As shown previously by our group , Ckd2 kinase activity is essential for transition from G1- to S-phase and inhibition or reduction in its activity blocked hepatocytes in late G1-phase. It has been shown that Ras expression increases at a critical time point in the regenerating rat liver [10,36]. In addition, interference with Ras gene expression also reduced liver regeneration, presumably through reduction of cyclin E/Cdk2 expression . Our results of strongly reduced liver cell proliferation using the Cdk2 inhibitor roscovitine  and the Ras inhibitor FTS in the present study adds further evidence for a critical role of the Ras–cyclin E/Cdk2 axis in hepatocyte proliferation. It has been suggested that Ras signalling via the MAPK pathway may be important in this process. The observations in FTS-treated animals in our present study maintain an important role for the Ras/Raf/MAPK pathway in liver cell proliferation. Reduced Ras membrane expression, increased cytosolic Ras retention and decreased activation of Raf and ERK1/2 in FTS-treated animals suggest that the antiproliferative effect of FTS is at least partially mediated by inhibition of the Ras/Raf/MAPK pathway. How this pathway is connected to the cell cycle still remains poorly understood. It has been shown that the Ras protein activates the transcription of the cyclin D1 gene . Our present results are not in favour of a major effect on this cell cycle effector, since cyclin D1 nuclear protein levels did not change significantly after administration of the Ras inhibitor FTS. In addition, the activity of its preferred kinase partner, Cdk4, was also not affected in the nucleus by the treatment, making it unlikely that the inhibitory effect is a result of decreased activation of the cyclin D/Cdk4 complex. By contrast, FTS treatment decreased cyclin E and Cdk2 nuclear expression with a prolonged inhibitory effect on Cdk2 kinase activity in the nucleus. These results suggest that the Ras/Raf/MAPK pathway principally modulates the activity of the cyclin E/Cdk2 complex in our experimental conditions. A similar observation has been made by Lüdde et al. , who showed that Ras activation, in vivo, has a direct impact on the hepatocyte proliferation by modulating the activity of the cyclin E/Cdk2 complex.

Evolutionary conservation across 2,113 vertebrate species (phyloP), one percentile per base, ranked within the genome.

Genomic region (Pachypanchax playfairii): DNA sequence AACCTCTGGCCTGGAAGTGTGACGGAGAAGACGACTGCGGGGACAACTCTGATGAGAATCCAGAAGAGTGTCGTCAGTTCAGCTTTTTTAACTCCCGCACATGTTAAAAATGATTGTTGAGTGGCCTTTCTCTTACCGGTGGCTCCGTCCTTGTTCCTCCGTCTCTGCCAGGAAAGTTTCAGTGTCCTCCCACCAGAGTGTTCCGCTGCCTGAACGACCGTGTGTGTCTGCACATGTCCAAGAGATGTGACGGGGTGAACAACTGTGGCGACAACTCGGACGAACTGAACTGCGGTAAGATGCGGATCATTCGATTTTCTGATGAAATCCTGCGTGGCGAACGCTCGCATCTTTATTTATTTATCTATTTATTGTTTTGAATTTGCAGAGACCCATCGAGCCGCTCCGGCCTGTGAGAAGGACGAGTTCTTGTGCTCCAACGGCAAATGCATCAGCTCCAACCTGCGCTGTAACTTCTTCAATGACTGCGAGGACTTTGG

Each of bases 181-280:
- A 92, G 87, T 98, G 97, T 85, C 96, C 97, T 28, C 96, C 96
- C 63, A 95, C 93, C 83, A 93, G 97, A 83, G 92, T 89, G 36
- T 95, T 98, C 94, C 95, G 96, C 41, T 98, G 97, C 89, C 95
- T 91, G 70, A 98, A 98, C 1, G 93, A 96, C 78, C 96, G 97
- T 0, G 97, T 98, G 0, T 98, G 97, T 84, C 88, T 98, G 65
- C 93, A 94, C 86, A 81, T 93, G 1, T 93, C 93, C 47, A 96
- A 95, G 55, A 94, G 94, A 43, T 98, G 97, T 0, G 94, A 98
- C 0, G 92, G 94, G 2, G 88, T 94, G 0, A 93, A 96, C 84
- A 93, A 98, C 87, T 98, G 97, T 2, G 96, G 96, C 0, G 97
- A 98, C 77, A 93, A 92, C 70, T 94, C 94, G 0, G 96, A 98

The PH model has been chosen as it allows vigorous and synchronous hepatocyte proliferation to be studied under strictly controlled and reproducible conditions. The observation that the inhibitory effect of FTS on cell proliferation extended beyond drug withdrawal in this model is of particular interest from an oncology point of view. Tumour cells have less vigorous non-synchronized proliferation patterns over a longer time period. Given the prolonged effect of FTS, these cells might therefore remain susceptible to the antiproliferative effect of the compound. With our demonstration that FTS does inhibit the proliferation of hepatic tumour cells in vitro as well as proliferation of normal hepatocytes in vivo, it is tempting to speculate that FTS might have antiproliferative effects in hepatocellular carcinoma in vivo. Indeed, the Ras/Raf/MAPK signalling pathway appears to be important in liver tumour development, and Ras mutations or activation of the MAPK pathway have been demonstrated in hepatocellular carcinoma [14,15].
Taken together, our present results show that interfering with the activation of the Ras oncoprotein in hepatic tumour cells in vitro as well as in normal hepatocytes in vivo that have acquired a high proliferative competence dramatically reduces their ability to proliferate. This effect lasted for at least 48 h after PH, even though the inhibitor was withdrawn 16 h after PH. Mutations of Ras appear to be involved in the development of many cancers, including those in the liver [1,2]. Having shown in the present study that the Ras inhibitor FTS is capable of inhibiting normal and malignant hepatocyte proliferation with minimal toxic manifestations, it appears worthwhile to test the preventive and/or therapeutic effects of this compound in suitable animal models of hepatocellular carcinomas. Such an approach may potentially lead to the development of new therapeutic strategies in humans.
mitogen-activated protein kinase
proliferating-cell nuclear antigen
prenylated protein methyltransferase
ribosomal protein L19
This work has been supported by a research grant from Astra Zeneca, Belgium.